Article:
“Leave boy, pack up like the rest of em and go. You’ve got a darkness in you, and we don’t want it here.” Her words were clipped. I glared across the dirt yard at Mrs. Kegley and her perfect little white house, what did she know about darkness? Or whatever else I had in me.
“I want to see her, talk. That’s all.”
Inside the house there was a crash and someone started yelling. I knew the voice, Mr. Kegley. Another crash and another holler carried out to us on the dry wind. The old woman winced even as I took a step forward. “Family matters.” She said, focusing on me not the sounds coming from behind her. “It’s none of your concern. You aren’t good for her; this all is only going make you sorry.”
That cut it. I didn’t say anything back, just left. My boots kicked up angry little storm clouds along the dirt road. Mrs. Kegley, for all her high words and school, wasn’t smart enough to see what was brewing in her own home. I could leave Flora alone, but she was never gonna leave me be. That girl had her hooks tight in my chest.
My tent and horse waited for me, lonesome now that my camp stood alone. The traders, my family of sorts, had left shaking their heads at the foolishness. I’d begged Flora to come along then, and she’d refused. Business she said, ends to tie and hatchets to bury.
I got that, because I got her. It was them who were wrong. I wouldn’t wait in this snobby little town for foolishness, but for Flora I would. I’d wait forever.
Being the considerate sort, Flora didn’t make me. She came that night under the bright June moon. She wore her brother’s clothes, hair sheered short but she was as lovely as ever. Flora didn’t waste time in any lover’s embrace; we needed to run she said.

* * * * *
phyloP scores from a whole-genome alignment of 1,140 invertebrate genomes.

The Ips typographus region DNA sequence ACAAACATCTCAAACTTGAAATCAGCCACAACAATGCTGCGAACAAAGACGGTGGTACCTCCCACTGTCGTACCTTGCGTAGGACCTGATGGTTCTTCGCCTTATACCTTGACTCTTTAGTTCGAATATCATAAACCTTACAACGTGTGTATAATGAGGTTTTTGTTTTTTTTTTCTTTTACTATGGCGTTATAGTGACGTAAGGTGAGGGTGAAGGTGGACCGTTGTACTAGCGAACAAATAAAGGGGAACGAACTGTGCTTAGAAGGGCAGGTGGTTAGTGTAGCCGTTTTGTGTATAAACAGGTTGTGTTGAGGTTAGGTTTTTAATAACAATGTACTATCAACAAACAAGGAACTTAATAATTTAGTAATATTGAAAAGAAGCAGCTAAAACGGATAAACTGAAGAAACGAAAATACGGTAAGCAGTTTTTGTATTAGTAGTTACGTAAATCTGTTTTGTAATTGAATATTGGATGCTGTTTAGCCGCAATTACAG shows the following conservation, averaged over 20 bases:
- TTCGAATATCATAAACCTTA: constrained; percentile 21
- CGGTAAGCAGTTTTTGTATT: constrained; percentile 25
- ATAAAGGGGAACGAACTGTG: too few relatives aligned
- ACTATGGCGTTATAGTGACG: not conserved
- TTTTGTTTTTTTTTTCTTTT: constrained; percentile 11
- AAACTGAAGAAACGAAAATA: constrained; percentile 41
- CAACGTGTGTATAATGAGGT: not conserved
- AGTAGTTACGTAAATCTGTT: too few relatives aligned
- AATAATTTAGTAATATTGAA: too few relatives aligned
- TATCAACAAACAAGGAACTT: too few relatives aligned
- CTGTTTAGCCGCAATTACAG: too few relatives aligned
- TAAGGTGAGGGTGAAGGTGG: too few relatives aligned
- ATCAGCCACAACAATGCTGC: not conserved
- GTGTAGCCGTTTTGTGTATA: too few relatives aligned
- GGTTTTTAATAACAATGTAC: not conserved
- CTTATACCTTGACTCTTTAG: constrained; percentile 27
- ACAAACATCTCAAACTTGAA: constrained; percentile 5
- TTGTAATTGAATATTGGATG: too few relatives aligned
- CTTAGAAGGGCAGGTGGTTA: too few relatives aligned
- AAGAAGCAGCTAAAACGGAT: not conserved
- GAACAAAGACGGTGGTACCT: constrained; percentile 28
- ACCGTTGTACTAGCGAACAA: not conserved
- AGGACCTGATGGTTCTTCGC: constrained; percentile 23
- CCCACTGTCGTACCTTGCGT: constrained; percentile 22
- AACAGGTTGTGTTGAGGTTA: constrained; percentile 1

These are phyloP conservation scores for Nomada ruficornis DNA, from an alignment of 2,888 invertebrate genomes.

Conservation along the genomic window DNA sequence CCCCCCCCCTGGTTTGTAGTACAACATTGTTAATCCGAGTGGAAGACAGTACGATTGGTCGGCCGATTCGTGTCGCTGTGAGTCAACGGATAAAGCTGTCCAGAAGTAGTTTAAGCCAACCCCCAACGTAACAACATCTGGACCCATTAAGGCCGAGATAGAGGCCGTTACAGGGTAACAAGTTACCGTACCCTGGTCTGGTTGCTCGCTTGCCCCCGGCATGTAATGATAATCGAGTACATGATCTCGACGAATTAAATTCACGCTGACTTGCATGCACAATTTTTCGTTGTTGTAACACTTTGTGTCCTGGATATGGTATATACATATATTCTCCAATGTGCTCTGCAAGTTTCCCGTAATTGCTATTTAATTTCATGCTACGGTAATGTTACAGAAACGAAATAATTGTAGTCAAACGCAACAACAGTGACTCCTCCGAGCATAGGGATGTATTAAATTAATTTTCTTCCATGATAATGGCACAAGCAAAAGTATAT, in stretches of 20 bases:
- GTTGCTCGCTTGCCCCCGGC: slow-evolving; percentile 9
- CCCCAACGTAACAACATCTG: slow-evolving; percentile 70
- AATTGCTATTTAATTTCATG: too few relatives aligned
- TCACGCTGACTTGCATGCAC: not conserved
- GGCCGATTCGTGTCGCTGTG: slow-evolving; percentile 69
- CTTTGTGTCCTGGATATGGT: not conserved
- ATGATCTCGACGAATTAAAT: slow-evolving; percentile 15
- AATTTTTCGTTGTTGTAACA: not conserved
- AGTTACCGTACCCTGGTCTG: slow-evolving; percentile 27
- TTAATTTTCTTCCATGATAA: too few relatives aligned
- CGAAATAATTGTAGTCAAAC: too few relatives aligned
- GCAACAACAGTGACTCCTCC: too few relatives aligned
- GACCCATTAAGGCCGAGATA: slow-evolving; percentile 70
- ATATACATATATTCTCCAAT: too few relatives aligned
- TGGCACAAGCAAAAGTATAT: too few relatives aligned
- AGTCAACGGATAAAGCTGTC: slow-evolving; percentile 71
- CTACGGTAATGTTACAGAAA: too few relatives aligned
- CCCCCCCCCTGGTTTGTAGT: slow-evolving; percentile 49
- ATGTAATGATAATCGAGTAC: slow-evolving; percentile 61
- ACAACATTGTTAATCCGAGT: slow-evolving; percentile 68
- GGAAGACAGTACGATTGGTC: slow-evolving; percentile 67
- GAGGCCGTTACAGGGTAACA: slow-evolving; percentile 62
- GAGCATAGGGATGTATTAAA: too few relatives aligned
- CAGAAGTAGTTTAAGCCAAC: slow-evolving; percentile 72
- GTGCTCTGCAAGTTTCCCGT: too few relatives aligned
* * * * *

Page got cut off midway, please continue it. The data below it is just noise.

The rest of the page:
I didn’t argue, just set about pulling up camp while she peered into the dark down the road. I helped her onto my horse, our modest possessions packed and waiting for our new life together. Flora whispered in my ear, thin arms wrapped around me. I spurred the horse away from the dirt path. She was right, no need to tempt ill fortune, just keep going.
I did look back though. On the horizon, set on the path we quickly left behind, a small house burned. Flames reached far above its roof, illuminating it against the night. I saw it crack, its white walls falling into fire.
Mrs. Kegley had been wrong, same as the rest of them; it wasn’t me who had a darkness in them.
Flora’s delicate hand turned my cheek, returning my eyes to the way ahead. I didn’t look back again.